House of Representatives has launched a full-scale investigation into the N70.495 billion allegedly paid by Niger Delta Development Commission (NDDC) to 1,773 contractors as mobilization fees between 2008 and 2012 without executing the projects.
The House Committee on Public Accounts which is investigating the matter occasioned by the audit queries from the Auditor General for the Federation (oAuGF) said it was incumbent on the NDDC acting Managing Director, Prof. Pondei Kemerbrandikumo to provide details of the projects and list of all defaulting contractors along with the statement of accounts showing the recovered funds as alluded to by the NDDC acting Director of Internal Audit, Mr. Itu Eno Ubi who appeared at the first hearing last Friday.
It was learned that the Auditor General of the Federation issued 219 audit queries against NDDC.
Ubi who represented the MD has submitted that only the sum of N19 billion ABG is yet to be recovered from the contractors.
An audit report stated that 90% of the contractors had collected the mandatory mobilization fees without resorting to the site between 2011 and 2012, for contracts that ought to be completed within 6 months.
But 60% of the contractors had during the Auditor General of the Federation’s investigation insisted that they had completed the projects.
In its recommendations, however, the OAuGf asked the House Committee on Public Accounts Chaired by Hon. Woke Oke to ensure that NDDC management explains the rationale behind the contractors’ failure to execute the projects after collecting the mobilization fees, the status of the bonds signed by the contractors and explains why appropriate actions should not be applied to the contractors.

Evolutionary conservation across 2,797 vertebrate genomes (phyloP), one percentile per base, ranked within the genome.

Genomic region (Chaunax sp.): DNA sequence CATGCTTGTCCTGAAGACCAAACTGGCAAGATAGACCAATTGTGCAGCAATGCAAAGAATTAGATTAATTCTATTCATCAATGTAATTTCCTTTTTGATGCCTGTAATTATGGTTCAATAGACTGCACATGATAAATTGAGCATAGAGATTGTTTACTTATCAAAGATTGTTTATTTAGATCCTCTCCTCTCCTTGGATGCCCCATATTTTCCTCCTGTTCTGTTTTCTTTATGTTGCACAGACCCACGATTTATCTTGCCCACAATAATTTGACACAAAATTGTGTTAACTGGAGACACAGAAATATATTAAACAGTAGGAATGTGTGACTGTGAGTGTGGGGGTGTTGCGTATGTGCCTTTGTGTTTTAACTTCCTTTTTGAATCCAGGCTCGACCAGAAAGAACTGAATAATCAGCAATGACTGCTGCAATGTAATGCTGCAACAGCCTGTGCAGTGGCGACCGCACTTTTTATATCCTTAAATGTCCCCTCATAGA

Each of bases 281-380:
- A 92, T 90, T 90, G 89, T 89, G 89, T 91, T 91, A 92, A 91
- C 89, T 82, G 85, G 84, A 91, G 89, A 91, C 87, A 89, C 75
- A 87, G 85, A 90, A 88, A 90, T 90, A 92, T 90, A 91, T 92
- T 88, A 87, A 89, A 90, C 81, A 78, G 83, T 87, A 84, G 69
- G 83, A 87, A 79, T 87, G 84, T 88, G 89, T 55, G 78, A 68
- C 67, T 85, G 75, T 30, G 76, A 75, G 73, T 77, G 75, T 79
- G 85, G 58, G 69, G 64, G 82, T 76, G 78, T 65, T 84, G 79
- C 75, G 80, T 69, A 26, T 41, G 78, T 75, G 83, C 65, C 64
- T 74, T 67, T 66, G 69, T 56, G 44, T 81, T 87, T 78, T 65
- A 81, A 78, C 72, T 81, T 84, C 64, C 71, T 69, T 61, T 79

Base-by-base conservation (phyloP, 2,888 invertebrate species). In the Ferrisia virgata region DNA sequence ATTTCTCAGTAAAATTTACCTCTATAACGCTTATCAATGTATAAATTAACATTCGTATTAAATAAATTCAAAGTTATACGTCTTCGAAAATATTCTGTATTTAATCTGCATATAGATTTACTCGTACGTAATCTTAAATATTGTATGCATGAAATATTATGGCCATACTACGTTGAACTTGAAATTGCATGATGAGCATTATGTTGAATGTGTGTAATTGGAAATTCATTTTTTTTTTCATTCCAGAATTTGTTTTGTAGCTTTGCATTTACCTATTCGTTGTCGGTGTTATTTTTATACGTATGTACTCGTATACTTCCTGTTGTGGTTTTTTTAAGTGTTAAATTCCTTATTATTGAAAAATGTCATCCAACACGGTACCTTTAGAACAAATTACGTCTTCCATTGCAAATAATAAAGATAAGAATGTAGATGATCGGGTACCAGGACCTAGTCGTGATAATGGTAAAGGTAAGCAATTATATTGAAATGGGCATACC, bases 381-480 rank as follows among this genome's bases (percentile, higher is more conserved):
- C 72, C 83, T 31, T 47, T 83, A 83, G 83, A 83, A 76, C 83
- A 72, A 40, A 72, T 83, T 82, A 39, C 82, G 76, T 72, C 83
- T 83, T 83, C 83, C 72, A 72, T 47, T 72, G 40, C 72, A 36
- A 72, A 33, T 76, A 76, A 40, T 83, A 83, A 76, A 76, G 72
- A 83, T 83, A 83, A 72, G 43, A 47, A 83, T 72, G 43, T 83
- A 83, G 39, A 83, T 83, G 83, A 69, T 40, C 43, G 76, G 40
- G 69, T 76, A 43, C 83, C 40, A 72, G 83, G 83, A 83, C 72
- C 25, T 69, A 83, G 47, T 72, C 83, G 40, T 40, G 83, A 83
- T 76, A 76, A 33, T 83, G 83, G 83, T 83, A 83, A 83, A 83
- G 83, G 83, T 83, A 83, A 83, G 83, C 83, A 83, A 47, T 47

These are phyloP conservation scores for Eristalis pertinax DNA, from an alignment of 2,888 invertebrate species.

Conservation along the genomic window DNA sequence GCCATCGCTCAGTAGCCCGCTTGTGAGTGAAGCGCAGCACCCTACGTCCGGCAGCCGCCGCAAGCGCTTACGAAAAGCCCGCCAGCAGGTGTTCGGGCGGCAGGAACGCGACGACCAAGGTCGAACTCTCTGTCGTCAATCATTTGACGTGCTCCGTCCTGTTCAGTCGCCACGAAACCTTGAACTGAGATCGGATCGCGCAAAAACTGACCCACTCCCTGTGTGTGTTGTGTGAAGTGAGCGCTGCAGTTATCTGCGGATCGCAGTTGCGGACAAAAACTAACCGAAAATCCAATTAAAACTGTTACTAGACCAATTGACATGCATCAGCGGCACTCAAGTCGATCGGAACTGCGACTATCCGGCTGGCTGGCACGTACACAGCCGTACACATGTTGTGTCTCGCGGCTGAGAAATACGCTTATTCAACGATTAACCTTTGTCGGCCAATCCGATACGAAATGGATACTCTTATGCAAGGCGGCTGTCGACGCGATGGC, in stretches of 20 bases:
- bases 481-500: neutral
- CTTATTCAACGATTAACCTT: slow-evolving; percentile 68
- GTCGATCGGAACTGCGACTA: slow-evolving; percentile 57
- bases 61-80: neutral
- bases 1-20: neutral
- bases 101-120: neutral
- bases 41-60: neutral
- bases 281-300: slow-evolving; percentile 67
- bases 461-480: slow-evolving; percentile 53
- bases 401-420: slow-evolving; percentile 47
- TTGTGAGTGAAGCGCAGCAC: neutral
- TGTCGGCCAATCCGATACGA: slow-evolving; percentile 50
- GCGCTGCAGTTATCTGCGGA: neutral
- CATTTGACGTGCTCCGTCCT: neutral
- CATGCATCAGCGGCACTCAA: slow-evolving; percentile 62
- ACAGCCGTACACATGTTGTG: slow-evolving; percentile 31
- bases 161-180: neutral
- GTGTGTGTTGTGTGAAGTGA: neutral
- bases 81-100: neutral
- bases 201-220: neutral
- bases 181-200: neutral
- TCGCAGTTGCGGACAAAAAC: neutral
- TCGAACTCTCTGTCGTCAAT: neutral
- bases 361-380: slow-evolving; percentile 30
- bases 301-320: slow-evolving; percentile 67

Responding, Ubi said that the funds were released to the banks that guaranteed the contractors.
He added that the funds have been recovered from some of the erring contractors leaving the balance of N19 billion outstanding ABG against the N70 billion outstanding alluded to in the audit queries.
In his remarks, Chairman of the committee, Hon. Oke said that the Commission has failed to address some fundamental issues raised in the audit queries between 2008 and 2012.
He said: “what the Auditor-General did was to invoke section 4 of the Audit Act to discover the anomalies in the NDDC.
“The main issue is whether the Interim Management Committee has rendered the account up to 2018. We stopped in 2018 due to the coronavirus pandemic, but there are issues here and there.”
The Committee, therefore, directed all the banks being operated by NDDC to submit documentary evidence on the status of the ABG tendered by the contractors with the view to ascertain whether the ABG has expired or reviewed before taking further legislative action.